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Can Trees that were Planted Balled and Burlaped With Their Roots all Wrapped up be Rescued

Q. Mike, the 'proper tree planting' portion of your recent conversation with plant scientist Linda Chalker-Scott scared the heck out of me. About three years ago, we bought a fringe tree, a crabapple, and an evergreen from a local nursery and paid them to plant all three. The crew dug the holes wide but not deep, as you always instruct; but they left the burlap and wire cages around the root balls. I ran outside yelling, "no, no, no!", fought with them for a while, and then called the owner. I told him I wanted the wrapping off and the roots spread out, citing my previous success planting trees that way. He refused, saying it would harm the roots to unwrap them, that he always planted trees this way, and that they would be fine…

    ---Lisa in Jenkintown, PA

A. I'm going to interrupt Lisa here to vent: This absolute refusal by so-called professionals to do things correctly happens all the time, and is really frustrating. What good is it for a homeowner to know the right way to do things if the landscaper insists on doing it wrong?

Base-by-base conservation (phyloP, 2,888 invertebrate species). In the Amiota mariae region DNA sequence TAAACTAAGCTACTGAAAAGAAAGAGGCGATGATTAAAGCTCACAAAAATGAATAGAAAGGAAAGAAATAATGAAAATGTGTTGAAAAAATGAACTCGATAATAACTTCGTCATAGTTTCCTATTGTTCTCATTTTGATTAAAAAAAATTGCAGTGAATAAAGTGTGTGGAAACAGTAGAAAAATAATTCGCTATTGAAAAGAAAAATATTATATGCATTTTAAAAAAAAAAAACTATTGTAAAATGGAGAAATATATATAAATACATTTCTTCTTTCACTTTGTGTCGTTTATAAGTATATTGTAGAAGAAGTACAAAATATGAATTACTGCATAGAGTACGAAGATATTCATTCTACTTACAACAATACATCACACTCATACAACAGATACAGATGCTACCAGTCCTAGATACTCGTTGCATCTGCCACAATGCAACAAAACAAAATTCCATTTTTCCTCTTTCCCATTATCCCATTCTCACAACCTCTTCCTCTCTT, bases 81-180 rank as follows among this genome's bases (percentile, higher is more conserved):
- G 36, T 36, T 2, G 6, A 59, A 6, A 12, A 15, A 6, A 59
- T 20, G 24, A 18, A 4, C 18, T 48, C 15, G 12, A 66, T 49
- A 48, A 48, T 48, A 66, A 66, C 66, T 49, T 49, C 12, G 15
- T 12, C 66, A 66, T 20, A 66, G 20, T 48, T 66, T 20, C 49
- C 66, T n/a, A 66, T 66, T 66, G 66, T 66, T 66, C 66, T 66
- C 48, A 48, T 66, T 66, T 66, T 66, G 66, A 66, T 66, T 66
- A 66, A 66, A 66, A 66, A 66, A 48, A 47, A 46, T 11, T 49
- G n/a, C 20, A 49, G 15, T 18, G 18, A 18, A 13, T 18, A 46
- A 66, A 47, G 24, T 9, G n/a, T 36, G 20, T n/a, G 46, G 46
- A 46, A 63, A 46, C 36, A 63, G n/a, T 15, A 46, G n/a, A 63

Yes, it's tough to put your foot down when this happens—especially when you weren't expecting a confrontation that day. But the only real answer is to say, "then put them back on the truck, issue me a refund and I'll take my business somewhere else."

But I understand that this can be really difficult to do in real life—especially when you're dealing with someone who sounds like a bully. I hope Lisa has at least warned others about this business on review sites, like Yelp. (Don't get mad; get even!)

And I'm pretty sure that she would feel a lot better if she had stood up to him that day because she continues: "After a lot of back and forth, and against my better judgment, I allowed the work to be finished his way. But after the men left, I excavated the top third of the root balls and cut away as much of the burlap and wire as I could reach, then replaced the earth. All three trees seem OK, but none of them are as robust as I think they should be—although when I tried 'the wiggle test', none of them seemed to move much if at all."

That's a good sign. Our guest on the show that day, Linda Chalker-Scott, author of a great new book called "How Plants Work" (Timber Press), explained that you can 'test' a tree that doesn't seem to be thriving by grabbing the trunk and trying to wiggle it. If the roots are trapped inside a burlap bag, the tree will often move around easily—a sign that the tree is almost certainly going to have a short and unhappy life.

Lisa with the bagged trees concludes: "I would hate to lose these trees. Do you think we should dig them up and remove whatever wrapping and wire we find? Or just leave them alone and hope for the best?"

That kind of question is almost impossible to answer! Why on earth would I choose it for this week's feature?! I have two reasons:

  1. I can't pick low hanging fruit every week. And
  2. I have a secret weapon for 'tough questions': My Magic 8-Ball!